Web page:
With the continuous advancement of computing technology, flash storage
, commonly referred to as called solid-state storage, has become a valuable resource for all levels of business since its release by Toshiba in 1984. In order to keep up with the increasing amount of data storage capacity needed to maintain, and improve, an organization’s data center infrastructure, IT professionals are opting to upgrade their data storage management and processing by implementing enterprise solid state drive (SSD) servers.
What is an enterprise SSD server?
To answer this question, we must first discuss the operational differences between a hard disk drive (HDD) and an SSD drive
. HDD drives in a computer system use moving parts to perform their standard processes. In added detail, an actuator arm physically moves across a spinning magnetic platter or disk in order to read and/or write data to the drive. The arm employs read/write heads to align over the platter or disk to read or write data while the disk is constantly spinning. It may have to read from different platter points before executing a program or accessing a file so there will be a wait time while the disk spins into the required positions to complete a process. Additional time must be added if an HDD is in sleep or lower power state of operation as it has to allow the disk to ramp up to full power.
SSD drives do not utilize any moving components. They instead use solid state technology where the data waiting to be accessed is saved to a portion of NAND (‘not and’ electronic gate) flash memory, which is a type of non-volatile storage. Using semiconductor chips instead of platters, this technology is ideal for storage operations allowing for faster read and write times to and from the drive. Adding SSD drives to a server that is designed to handle high levels of data traffic and processing, have low latency rates, increased reliability for longevity and continued operation, along with high-availability features designed for 24/7 functionality and accessibility gives you an enterprise SSD server.
What is the difference between non-enterprise and enterprise servers?
The definition of enterprise when speaking in business terms is a unit of economic organization or activity, particularly a business organization. A server is a computer that receives, processes, and sends digital data to other computers connected to it via a network. Using this information with relation to server terminology, it is widely considered in the world of IT that an enterprise server is a server solution that handles the programs and processes required to address the needs of an enterprise business operation instead of an individual user, unit, or specific application. However, the term is better suited to describe a server designed for complex IT infrastructures that are capable of servicing a high quantity of users and data while providing scalability in capacity and processing, minimal downtime, and consistency in performance.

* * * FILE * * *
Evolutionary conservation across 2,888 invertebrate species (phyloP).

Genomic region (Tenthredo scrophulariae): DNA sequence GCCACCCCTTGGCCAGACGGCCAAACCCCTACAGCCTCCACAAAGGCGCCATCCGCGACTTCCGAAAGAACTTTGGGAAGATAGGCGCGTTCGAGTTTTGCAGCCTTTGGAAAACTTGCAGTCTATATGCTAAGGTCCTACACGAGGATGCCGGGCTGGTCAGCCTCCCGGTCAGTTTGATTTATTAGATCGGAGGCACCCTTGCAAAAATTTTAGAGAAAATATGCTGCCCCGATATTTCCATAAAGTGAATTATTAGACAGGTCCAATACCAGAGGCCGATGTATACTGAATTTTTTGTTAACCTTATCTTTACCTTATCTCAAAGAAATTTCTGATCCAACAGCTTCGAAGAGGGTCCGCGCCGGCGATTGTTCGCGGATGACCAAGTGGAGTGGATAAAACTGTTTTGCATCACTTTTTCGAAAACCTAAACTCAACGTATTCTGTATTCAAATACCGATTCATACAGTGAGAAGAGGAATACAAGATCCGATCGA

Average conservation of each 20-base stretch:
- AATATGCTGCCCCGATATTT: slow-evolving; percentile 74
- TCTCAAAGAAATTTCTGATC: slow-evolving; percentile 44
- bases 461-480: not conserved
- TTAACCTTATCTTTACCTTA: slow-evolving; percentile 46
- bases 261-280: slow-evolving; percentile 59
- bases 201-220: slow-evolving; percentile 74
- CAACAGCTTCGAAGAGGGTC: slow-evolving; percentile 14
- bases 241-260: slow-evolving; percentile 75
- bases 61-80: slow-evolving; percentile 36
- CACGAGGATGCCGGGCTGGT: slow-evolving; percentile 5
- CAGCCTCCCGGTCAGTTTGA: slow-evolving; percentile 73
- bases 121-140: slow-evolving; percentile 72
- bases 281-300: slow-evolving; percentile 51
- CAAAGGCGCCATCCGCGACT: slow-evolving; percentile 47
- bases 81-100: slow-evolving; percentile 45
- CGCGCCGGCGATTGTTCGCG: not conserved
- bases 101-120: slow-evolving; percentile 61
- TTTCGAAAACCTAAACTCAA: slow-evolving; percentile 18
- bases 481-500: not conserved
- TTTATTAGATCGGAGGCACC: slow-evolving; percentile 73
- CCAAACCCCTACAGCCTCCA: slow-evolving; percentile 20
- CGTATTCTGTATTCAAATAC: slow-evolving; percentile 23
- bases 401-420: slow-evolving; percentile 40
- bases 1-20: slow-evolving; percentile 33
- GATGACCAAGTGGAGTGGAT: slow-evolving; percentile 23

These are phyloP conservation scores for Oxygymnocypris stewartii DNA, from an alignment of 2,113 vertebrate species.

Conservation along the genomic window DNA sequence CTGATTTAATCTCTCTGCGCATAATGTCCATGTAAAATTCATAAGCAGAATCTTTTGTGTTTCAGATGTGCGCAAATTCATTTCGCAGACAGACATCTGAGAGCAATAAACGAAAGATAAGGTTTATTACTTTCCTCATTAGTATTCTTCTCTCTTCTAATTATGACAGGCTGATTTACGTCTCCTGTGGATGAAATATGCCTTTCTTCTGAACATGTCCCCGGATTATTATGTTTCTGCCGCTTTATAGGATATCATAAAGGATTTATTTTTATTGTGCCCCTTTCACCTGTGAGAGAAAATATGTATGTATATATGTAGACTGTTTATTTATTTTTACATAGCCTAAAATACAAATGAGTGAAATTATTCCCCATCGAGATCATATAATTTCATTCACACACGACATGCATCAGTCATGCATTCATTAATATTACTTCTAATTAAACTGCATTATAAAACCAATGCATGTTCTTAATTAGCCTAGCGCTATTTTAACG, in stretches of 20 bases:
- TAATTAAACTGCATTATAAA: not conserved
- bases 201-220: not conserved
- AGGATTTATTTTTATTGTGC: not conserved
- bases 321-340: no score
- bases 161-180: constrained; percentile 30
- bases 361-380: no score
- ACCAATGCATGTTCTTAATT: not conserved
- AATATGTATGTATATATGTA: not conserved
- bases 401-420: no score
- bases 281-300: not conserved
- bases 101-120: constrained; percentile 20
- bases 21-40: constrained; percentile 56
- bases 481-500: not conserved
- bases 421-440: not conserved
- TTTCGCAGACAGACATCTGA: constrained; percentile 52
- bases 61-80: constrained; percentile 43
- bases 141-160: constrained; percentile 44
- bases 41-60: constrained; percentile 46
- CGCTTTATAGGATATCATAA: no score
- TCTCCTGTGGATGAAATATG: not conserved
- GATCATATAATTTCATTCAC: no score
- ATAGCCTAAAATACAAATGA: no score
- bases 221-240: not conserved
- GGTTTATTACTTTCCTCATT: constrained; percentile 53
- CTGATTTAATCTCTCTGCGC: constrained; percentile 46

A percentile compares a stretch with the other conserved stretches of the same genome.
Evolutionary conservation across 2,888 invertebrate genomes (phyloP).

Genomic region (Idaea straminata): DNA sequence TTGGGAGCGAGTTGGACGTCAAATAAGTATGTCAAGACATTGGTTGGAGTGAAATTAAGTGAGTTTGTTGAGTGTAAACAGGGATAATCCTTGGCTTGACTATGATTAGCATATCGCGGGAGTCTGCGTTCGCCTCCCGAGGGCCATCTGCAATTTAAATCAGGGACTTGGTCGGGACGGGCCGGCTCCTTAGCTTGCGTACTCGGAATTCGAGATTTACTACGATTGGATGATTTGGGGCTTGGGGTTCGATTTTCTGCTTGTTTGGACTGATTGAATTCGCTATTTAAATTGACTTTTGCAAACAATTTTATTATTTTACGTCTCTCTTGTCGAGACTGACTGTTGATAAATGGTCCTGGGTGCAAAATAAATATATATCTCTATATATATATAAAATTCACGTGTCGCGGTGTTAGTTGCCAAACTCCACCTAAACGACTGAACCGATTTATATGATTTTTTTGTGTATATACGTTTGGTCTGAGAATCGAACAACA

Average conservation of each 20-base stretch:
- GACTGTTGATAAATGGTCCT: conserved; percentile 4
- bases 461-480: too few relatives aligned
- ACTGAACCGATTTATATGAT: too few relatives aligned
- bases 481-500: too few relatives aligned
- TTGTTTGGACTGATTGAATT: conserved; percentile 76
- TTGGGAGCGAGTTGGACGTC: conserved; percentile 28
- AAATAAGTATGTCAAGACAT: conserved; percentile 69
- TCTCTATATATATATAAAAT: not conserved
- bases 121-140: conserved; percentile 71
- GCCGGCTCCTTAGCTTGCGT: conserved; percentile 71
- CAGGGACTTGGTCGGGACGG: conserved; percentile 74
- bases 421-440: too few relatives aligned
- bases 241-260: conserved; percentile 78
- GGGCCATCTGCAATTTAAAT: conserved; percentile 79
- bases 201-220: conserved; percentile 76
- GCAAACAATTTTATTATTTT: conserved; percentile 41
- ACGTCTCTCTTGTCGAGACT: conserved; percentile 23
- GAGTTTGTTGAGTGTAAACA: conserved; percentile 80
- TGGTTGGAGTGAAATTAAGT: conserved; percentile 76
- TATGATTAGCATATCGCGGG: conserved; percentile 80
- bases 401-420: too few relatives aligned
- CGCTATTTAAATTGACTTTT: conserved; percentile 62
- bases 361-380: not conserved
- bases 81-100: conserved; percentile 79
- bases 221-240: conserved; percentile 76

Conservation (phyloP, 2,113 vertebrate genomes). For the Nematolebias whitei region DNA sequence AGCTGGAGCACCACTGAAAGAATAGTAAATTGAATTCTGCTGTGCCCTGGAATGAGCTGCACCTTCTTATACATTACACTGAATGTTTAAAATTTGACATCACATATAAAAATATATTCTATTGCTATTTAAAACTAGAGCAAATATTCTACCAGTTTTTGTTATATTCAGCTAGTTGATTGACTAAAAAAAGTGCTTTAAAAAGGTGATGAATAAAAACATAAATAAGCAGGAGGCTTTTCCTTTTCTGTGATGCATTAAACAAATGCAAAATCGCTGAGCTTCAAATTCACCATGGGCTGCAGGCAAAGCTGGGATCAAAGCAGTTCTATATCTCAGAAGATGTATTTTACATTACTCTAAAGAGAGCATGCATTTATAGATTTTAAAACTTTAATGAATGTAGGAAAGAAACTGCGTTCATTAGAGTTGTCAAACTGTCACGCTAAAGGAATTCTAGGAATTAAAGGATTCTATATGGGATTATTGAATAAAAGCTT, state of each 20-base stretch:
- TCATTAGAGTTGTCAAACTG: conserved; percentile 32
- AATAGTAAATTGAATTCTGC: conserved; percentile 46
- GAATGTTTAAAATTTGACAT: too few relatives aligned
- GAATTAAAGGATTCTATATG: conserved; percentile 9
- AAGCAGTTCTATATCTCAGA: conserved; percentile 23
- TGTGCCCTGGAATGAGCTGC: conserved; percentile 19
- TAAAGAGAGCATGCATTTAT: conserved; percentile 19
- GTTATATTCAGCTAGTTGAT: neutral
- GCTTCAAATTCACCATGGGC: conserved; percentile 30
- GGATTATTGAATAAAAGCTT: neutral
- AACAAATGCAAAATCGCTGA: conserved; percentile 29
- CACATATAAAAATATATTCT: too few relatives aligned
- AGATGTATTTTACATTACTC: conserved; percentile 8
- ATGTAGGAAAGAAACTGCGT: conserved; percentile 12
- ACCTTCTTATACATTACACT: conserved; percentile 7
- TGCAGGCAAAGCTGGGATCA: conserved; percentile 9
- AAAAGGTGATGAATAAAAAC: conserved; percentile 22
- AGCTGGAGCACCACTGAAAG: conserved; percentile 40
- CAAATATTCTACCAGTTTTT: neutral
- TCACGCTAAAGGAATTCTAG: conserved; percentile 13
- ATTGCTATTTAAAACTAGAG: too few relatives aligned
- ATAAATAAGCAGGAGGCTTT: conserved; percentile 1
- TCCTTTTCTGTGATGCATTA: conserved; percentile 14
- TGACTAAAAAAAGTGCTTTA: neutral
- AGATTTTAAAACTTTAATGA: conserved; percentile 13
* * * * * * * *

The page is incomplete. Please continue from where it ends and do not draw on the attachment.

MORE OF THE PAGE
The definition of a non-enterprise server is slightly more elusive as this term is really more of a description of a server’s capability, or rather inability, to handle the rigors of a large scale network application. This includes but is not limited to lack of upgrade or scalability options to allow for growth in capacity and performance, reliability over time, inefficient processing times, and minimal energy-efficient solutions for power and heat reduction. A non-enterprise server may not be an inherently bad computing device, it just isn’t built to meet the demands of an enterprise environment and may be better suited as a back-office server at a small business or home server for computer hobbyists and gaming enthusiasts.
What does scaling flash storage mean?
The term scalability is in reference to the ability of a system being able to manage an increasing workload and its propensity to address growth. Scaling flash storage
specifically is the ability to manage data increases that require an increase in either storage capacity or performance speed. Utilizing an all-flash storage solution allows for a business to select a server for their current needs that provides an option to scale. There are two types of scaling for an all-flash storage system: scaling up and scaling out.